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Deacon Le’s ministry is shaped by his experience of being a refugee

By VERONICA AMBUUL
12/04/2020 | Comments

Editor’s Note: Following is the next installment of the Herald’s monthly series profiling priests and deacons serving in the Diocese of Colorado Springs. Featured this month is Deacon Anthony Donbosco Le, who is currently assigned to Vietnamese Holy Martyrs Parish and St. Patrick Parish.

 

Deacon Anthony Donbosco Le was born and raised as a Catholic in the war-torn country of Vietnam. He has six siblings, two sisters and four brothers. Only one sister and two brothers have survived. The others died due to sickness or went missing while escaping from Vietnam.

 Like many other Catholic children, Donbosco would wake up early, walk to daily 5 a.m. Mass and pray the rosary with his family every night.

In 1986, his mother arranged for her children to escape the communist regime by boat one after another so they could continue their faith as Catholics. It was hard for his mother to let Donbosco escape by himself, but she knew his life would be wasted if he stayed, and eventually he would be forced to join the communists.

He and 170 other people packed on a fishing boat that was about 55 feet long. They ran into a huge storm on the second night. The waves tossed their tiny boat up and down throughout the night. Terrified and thinking that the boat would crash, Donbosco prayed and begged: “Lord, save me!” He thought that he would surely die that night. Even though his faith at that time was not strong, he still called to God because he only knew, worshipped, and prayed to God his whole life. Six days and seven nights he and others were afloat on the ocean without any directions or indication of mainland. He was thirsty, hungry, cold, lonely, afraid, and missing his family. Then one night, he saw the light from an offshore rig and headed there to get help. Donbosco and others were rescued by an Indonesian ship. He stayed in a refugee camp for 18 months before coming to the United States.

Donbosco believes God saved him for a reason; he was given a second chance at life to be of service to others. In the refugee camp, he joined the Vietnamese Eucharistic Youth Movement, which is a non-profit organization under the leadership of the Catholic Church. Its aim is to teach youths to be virtuous people and good Christians.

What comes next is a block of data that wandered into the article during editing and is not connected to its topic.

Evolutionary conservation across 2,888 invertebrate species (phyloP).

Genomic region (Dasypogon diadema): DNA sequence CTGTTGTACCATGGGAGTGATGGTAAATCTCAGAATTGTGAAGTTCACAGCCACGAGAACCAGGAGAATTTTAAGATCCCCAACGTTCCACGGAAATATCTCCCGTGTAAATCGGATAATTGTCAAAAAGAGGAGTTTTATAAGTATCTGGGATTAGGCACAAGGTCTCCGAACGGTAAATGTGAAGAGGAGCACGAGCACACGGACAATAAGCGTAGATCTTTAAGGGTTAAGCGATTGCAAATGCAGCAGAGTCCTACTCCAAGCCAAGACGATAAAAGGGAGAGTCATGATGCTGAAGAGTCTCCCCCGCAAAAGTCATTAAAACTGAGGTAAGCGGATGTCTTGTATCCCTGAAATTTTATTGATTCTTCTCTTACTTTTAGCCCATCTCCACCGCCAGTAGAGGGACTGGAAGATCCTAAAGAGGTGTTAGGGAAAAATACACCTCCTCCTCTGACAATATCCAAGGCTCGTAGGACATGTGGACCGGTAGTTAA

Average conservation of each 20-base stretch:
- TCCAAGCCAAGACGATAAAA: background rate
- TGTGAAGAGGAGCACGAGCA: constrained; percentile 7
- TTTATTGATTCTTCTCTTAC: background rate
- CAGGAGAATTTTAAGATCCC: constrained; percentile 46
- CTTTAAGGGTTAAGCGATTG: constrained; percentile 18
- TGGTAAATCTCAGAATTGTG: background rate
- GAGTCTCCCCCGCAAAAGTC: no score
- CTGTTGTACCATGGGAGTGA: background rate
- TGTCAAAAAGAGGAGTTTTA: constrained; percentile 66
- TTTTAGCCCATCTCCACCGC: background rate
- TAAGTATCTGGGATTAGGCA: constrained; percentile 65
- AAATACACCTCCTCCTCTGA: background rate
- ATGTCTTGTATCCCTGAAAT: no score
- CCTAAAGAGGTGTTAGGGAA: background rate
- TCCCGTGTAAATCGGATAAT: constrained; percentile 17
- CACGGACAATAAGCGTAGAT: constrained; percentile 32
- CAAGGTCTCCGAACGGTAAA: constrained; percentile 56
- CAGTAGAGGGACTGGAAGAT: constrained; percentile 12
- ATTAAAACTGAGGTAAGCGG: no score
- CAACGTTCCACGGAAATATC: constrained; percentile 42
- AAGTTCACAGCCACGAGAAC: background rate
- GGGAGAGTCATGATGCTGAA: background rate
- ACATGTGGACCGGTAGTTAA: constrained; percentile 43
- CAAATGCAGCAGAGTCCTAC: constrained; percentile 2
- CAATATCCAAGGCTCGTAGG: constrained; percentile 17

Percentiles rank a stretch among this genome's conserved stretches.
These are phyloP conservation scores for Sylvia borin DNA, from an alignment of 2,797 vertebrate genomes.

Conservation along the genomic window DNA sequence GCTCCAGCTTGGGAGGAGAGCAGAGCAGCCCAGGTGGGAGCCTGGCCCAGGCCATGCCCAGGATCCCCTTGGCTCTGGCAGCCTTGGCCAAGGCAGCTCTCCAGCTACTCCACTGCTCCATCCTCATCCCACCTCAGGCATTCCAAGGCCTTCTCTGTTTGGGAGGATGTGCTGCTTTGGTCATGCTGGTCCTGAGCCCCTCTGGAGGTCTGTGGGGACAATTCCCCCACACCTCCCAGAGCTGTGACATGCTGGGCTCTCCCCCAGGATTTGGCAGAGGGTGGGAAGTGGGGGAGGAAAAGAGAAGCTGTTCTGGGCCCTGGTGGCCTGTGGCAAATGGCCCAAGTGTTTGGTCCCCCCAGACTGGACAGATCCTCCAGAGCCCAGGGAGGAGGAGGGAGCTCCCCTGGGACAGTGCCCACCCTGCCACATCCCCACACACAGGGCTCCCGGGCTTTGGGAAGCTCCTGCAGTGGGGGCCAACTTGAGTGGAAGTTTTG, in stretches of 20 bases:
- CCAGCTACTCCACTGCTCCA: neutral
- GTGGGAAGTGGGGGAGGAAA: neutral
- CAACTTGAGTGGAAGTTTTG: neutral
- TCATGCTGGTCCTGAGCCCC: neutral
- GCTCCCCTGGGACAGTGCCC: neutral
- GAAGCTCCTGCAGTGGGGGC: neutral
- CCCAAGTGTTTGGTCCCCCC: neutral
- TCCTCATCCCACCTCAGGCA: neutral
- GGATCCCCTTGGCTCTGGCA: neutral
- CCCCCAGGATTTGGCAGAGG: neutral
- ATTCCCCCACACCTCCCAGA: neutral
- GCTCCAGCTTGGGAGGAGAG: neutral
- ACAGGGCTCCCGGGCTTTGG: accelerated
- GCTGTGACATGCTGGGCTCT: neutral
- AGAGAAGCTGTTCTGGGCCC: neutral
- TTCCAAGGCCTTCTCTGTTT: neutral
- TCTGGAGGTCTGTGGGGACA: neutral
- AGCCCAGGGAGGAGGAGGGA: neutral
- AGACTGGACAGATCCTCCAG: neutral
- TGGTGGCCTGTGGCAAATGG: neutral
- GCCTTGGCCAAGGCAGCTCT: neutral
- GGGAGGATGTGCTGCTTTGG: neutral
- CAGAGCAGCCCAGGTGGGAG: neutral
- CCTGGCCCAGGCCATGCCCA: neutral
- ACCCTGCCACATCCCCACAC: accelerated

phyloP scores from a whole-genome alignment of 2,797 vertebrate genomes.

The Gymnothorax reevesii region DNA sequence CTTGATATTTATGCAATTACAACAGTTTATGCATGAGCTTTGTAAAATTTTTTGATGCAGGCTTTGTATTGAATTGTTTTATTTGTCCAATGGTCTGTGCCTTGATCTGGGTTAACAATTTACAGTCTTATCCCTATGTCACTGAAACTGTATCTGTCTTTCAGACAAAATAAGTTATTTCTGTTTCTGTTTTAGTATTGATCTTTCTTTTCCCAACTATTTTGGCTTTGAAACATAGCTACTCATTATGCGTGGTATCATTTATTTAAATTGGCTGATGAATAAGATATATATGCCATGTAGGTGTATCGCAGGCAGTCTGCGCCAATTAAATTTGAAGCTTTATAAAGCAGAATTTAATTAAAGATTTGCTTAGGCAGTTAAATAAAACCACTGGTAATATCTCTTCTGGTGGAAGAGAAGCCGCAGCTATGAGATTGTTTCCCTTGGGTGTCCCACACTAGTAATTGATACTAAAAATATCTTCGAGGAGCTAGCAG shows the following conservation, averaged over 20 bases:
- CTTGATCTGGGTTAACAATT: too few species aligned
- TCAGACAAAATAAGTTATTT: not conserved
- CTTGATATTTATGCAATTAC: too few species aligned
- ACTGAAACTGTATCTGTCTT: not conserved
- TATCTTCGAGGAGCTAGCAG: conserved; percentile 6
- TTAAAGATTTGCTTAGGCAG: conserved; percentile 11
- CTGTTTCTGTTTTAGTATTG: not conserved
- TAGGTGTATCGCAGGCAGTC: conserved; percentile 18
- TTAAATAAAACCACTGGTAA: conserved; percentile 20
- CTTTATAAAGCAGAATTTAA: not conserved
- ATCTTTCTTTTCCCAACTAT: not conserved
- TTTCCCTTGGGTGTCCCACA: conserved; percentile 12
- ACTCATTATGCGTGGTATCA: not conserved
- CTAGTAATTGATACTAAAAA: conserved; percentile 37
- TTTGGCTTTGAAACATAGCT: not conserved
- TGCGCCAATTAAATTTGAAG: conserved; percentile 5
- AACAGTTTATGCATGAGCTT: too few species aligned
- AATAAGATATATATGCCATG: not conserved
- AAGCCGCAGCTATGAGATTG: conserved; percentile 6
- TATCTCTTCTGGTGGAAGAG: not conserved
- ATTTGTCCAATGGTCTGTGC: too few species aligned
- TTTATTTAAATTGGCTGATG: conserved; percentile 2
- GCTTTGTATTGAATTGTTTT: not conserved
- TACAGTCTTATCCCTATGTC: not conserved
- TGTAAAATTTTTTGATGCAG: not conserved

Throughout its years of service, the movement has kept pace with social and cultural changes of the day. The Eucharistic Youth Movement has two general purposes: to organize and to guide all youths in spreading the Good News of the Gospel and to actively be involved in working for the good of society through charitable services and helping others.

When Donbosco came to the United States, he joined the choir, youth ministries, served as an Extraordinary Minister of Holy Communion, and taught religious education at various Vietnamese parishes.

Donbosco has been married 17 years and does not have children. After 10 years of work as an electronic technician, he was planning to open an electronic repair shop. Due to a disc rupture in his back, he changed his career and opened his own business working as a tailor.

During this time, he also attended the Denver Catholic Biblical School and Catechetical School. During the second year of the Catechetical School, Donbosco joined the diaconate formation program. He was one of 19 men ordained a permanent deacon on June 20 by Bishop Michael Sheridan.

“The Lord shows himself patient with me; he will never abandon me in my struggles, allowing me to perish for every mistake,” Deacon Le said. “God is with me, and he is always there stretching out his hand, ready to lift me up again. Through all the significant events in my life, I came to know the meaning of Jesus’ message: ‘You did not choose me, but I chose you and appointed you that you should go and bear fruit and that your fruit should abide, so that whatever you ask the Father in his name, he may give it to you’ (John 15:16). I truly believe that God brought me, my wife and my family on this extended journey from Vietnam. He guided me through to the refugee camp and then to United States so that we could freely pray, worship, study and serve for the sake of the Kingdom. With my experience of suffering, I love to be listened to and share with everyone.”

(Those who feel that they might be called to a vocation as a priest or permanent deacon can contact Father Kyle Ingels at kingels@diocs.org or Deacon Chris Kennedy at ckennedy@diocs.org for more information.)


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